by HunterFRI NOV 14, 2014 AT 09:48 AM PST
I don't know what anti-healthcare conservatives suppose the "American Dream" to be, but I've yet to see one aspire to it themselves:
Defending his fellow Republican governors’ decision to block Medicaid expansion in their states, Wisconsin Gov. Scott Walker (R) on Friday suggested that denying health coverage to additional low-income Americans helps more people “live the American Dream” because they won’t be “dependent on the American government.”Denying health coverage to any low-income American would run afoul of living the American Dream primarily because of the living part, of course. Denying the Medicaid expansion is expected to kill thousands of Americans outright, and it's difficult to live the "American Dream" as a plastic bag of burnt cinders tossed very respectfully to your next-of-kin. No "American Dream" I am familiar with involves being plunged into sudden bankruptcy by the slightest of accidents; I have never heard a child say when I grow up, I am going to get a medically treated condition but then not be able to treat it because my employer does not cover that.
“Beyond that, I just ask the basic question: Why is more people on Medicaid a good thing?” he said. “I’d rather find a way, particularly for able-bodied adults without children, I’d like to find a way to get them into the workforce. [...]Particularly able-bodied adults without children, and screw the rest of them. If you are poor and have a child you are out of luck, and had best hope your janitorial job will allow you to raise young Timmy in the mop bucket while you go about your shift; if you are poor and not able-bodied the American Dream dictates you suck it up, self-amputate whichever of your limbs is giving you the trouble using plastic utensils procured from the nearest fast-food restaurant, and apply for a job at that restaurant as soon as you have cauterized the wound on their industrial grill.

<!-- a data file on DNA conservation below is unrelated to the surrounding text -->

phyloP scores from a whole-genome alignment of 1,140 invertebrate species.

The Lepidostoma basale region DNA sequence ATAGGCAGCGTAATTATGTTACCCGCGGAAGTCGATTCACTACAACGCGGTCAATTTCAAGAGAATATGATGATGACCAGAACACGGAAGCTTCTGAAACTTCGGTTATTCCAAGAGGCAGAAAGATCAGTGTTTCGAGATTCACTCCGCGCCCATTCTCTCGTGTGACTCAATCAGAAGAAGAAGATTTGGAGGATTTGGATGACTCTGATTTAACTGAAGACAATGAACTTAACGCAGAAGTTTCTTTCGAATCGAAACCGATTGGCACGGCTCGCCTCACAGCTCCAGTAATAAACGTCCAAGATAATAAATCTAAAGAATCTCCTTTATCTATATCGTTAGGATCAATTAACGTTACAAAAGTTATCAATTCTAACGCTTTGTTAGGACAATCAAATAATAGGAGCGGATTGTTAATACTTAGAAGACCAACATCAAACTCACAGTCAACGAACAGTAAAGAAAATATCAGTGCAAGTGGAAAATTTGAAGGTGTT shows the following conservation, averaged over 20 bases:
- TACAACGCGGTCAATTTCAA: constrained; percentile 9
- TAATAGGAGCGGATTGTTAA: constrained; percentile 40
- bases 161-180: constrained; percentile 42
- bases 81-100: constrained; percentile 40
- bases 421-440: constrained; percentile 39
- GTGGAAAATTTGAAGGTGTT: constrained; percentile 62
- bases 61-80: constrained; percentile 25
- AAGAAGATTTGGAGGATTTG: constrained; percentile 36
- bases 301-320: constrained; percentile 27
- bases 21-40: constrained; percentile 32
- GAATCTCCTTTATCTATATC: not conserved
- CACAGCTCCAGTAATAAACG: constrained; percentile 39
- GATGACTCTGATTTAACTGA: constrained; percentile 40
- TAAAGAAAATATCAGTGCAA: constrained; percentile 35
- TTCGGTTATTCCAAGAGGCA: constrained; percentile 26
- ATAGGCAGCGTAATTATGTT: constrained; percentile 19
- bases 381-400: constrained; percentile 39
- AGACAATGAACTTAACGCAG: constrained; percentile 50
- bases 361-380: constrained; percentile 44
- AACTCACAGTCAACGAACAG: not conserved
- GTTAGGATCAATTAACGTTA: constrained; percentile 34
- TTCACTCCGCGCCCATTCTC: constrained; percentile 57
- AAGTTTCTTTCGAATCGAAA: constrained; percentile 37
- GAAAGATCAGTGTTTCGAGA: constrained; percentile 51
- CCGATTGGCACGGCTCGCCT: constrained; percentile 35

I think ideologically, that’s a better approach, not just as a conservative, but as an American. Have more people live the American dream if they’re not dependent on the American government.”Ideologically, it's a wonderful approach. Ideologically, it would be ideal if poor Americans rode unicorns to their fancy Wall Street jobs and got health insurance from the ghost of Ronald Reagan himself, who would smile as he helped them fill out the forms and would then quickly send them off to Jesus Christ to be processed. The chasm between ideologically andpracticality is wide, and at the bottom is a slow-moving river of Not Really Giving A Shit. If you are so determined to find an ideological solution to poor Americans dying from preventable diseases and not-poor Americans always one hospital visit away from becoming destitute, it is a clear announcement that the great vast sweep of those Americans and their problems is not concerning enough to bother with a non-ideological solution. Which would be, of course, the crux of the problem here.I suspect what Gov. Scott Walker really means is that denying healthcare coverage to low-income Americans is necessary for his own American Dream, which is to be a respected and powerful member of a government that would do such things. The American Dream for Scott Walker means rising to a position where you can tell The Poors that they do not really need health care, and if they did need health care they should have thought of that before becoming Poors. The American Dream for Scott Walker is being able to sit in a very nice office and opine on how all of the Americans who are not governors should be happy to die for the cause of Scott Walker's personal ideology, because we are all in this together, you and I, and if you are not willing to be buried in a pauper's grave in order to provide a slight boost to Scott Walker's planned run for the presidency then you are not really a part of the Scott Walker team, now, are you. You should consider your diabetes or heart disease or sick child from a more ideological perspective, and I am sure then you will be able to appreciate how your existence runs afoul of Scott Walker's American Dream.



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